As we lift up and celebrate the role of women in our country and our world, I suggest that some group promote what might be called the “Three First Ladies of America” made as statues. Or, they might be called the three sisters of America — liberty, justice and responsibility.

The first sister, Liberty, stands on Liberty Island, New York City. She holds a welcoming torch in her right hand, and at her feet is a broken shackle and chain, commemorating the national abolition of slavery. She was dedicated in 1886, and she has since become an icon of freedom and a symbol of welcome to millions of immigrants.

The second sister is named Justice, and appears blindfolded with a balance scale in her right hand and a sword in her left. She is an allegorical personification of the moral force in judicial systems.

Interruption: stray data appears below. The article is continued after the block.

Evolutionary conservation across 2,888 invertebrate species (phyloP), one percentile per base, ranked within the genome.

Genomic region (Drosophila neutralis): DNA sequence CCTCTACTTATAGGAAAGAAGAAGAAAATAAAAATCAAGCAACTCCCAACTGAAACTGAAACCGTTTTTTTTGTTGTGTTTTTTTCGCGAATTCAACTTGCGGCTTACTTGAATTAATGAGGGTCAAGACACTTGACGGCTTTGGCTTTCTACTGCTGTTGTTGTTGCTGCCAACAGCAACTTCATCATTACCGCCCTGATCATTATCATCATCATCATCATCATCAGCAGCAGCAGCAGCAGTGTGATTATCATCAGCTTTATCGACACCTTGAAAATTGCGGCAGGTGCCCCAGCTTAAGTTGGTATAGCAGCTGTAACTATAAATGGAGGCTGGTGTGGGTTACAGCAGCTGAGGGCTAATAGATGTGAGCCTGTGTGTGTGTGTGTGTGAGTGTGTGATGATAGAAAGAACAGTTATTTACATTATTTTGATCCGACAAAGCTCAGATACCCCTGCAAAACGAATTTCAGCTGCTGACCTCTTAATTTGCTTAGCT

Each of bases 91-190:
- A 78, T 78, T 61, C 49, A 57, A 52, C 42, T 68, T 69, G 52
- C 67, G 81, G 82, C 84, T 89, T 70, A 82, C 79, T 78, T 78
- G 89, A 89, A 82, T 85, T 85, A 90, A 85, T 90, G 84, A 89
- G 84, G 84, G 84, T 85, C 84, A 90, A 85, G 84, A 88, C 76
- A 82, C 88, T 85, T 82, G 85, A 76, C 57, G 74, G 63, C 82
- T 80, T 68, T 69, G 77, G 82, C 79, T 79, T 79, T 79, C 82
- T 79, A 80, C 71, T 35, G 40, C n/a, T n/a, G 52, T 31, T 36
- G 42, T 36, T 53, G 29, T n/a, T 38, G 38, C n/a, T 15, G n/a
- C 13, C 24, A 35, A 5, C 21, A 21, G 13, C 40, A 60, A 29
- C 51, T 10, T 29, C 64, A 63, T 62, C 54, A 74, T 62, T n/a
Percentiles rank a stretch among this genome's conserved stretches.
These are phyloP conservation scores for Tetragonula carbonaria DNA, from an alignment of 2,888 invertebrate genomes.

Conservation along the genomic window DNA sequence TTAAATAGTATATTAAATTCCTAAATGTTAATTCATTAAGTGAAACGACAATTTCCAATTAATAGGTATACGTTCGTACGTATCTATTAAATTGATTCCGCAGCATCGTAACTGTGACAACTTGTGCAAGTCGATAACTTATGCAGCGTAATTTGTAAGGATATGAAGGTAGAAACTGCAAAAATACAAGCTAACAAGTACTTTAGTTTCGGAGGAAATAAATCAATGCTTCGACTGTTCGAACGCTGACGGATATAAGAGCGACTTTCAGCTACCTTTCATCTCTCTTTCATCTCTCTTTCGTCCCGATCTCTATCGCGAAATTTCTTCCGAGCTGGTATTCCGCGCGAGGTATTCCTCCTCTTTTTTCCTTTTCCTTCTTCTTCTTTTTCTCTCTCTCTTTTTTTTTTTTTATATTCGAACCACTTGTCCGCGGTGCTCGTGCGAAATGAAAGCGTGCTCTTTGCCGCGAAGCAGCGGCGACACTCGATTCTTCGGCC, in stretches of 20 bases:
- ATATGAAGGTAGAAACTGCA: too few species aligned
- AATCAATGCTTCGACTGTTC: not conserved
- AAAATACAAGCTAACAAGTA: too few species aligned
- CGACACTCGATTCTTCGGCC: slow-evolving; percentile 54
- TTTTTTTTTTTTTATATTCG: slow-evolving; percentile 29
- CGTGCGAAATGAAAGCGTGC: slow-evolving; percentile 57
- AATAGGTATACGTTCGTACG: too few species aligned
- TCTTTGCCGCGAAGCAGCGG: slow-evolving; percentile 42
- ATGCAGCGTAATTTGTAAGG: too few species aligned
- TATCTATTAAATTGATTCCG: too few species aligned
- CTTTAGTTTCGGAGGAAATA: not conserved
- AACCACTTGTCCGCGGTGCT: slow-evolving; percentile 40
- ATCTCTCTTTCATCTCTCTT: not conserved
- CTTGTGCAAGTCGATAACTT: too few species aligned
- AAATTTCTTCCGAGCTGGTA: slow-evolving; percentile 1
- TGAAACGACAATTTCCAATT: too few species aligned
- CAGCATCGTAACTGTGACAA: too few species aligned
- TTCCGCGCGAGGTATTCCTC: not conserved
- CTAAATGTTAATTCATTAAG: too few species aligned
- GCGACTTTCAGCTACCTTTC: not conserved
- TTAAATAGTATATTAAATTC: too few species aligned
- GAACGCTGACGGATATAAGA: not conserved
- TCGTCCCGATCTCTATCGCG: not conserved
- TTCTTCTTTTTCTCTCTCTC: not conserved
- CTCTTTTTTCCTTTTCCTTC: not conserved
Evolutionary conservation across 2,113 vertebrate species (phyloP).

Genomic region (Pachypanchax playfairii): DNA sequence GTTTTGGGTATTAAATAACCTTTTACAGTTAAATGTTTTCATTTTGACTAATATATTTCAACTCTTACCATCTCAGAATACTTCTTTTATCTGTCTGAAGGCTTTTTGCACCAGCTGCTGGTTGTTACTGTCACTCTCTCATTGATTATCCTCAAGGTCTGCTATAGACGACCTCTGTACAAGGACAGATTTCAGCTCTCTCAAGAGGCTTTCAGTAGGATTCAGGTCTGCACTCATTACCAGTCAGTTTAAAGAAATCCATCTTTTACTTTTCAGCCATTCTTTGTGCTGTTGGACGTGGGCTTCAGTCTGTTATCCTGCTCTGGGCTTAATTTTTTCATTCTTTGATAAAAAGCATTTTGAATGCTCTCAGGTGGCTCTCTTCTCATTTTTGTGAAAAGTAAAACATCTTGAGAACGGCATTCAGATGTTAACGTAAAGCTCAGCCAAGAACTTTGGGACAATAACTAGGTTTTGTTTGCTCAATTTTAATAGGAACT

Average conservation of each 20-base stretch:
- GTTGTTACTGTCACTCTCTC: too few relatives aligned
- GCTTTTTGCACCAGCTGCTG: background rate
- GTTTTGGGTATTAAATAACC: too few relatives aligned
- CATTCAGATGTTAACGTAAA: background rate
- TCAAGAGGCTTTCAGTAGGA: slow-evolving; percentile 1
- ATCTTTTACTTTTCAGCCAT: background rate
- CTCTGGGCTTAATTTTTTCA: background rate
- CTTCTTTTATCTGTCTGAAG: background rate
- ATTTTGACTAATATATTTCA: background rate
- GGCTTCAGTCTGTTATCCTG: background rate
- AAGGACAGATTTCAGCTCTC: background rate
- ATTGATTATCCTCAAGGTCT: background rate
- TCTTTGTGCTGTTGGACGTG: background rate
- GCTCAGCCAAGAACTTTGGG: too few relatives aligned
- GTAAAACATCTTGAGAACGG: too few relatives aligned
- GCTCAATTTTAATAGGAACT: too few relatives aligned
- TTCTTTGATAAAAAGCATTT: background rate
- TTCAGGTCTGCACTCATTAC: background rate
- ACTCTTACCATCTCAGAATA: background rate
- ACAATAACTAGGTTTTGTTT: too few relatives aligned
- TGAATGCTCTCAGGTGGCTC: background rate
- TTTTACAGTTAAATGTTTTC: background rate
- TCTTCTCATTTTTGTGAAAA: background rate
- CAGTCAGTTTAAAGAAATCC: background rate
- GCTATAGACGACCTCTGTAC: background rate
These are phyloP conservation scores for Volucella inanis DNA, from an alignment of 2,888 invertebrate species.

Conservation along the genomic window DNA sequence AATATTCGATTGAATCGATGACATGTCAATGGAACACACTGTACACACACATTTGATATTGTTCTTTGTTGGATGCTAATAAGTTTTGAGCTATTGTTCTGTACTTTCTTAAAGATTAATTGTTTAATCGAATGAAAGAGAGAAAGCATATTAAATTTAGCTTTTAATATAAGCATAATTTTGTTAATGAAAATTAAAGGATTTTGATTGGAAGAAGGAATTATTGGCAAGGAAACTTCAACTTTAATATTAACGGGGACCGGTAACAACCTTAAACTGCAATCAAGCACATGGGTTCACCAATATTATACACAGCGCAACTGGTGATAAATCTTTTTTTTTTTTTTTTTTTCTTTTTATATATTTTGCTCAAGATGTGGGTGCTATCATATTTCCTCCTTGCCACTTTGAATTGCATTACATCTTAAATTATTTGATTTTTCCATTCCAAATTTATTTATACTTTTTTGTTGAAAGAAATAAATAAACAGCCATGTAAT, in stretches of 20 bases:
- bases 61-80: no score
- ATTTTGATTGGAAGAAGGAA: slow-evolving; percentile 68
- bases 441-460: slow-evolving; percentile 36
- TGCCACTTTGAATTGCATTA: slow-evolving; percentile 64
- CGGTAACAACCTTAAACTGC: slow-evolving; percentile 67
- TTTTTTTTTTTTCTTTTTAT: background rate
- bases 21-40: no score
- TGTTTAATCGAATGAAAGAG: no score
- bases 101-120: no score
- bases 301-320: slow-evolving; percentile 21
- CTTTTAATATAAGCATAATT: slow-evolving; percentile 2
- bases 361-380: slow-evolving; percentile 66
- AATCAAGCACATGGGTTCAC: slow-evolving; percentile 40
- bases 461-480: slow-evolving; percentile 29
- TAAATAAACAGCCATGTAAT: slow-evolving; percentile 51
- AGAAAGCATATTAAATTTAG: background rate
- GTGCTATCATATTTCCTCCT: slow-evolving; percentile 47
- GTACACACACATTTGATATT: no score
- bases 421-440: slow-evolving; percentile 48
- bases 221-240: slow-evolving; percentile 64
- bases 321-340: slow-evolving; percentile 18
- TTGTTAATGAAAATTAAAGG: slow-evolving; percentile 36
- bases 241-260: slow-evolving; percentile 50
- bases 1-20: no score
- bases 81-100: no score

The youngest sister is named Responsibility, but she is also known as “The Madonna of the Trail.” In statue form, she is seen as a pioneer woman facing west with a baby in her arms and a child at her feet. She is assuming responsibility for her children while exercising her freedom of decision-making to head into the then-unknown wilderness.

There are 12 statues to “The Madonna of the Trail,” which are placed in every state through which the National Old Trails Road passes. One, 18 feet tall, is in Lexington, Missouri.

I am intrigued by these three sisters and what they symbolize as the three “First Ladies of America.”

Mel West is a Columbia resident.


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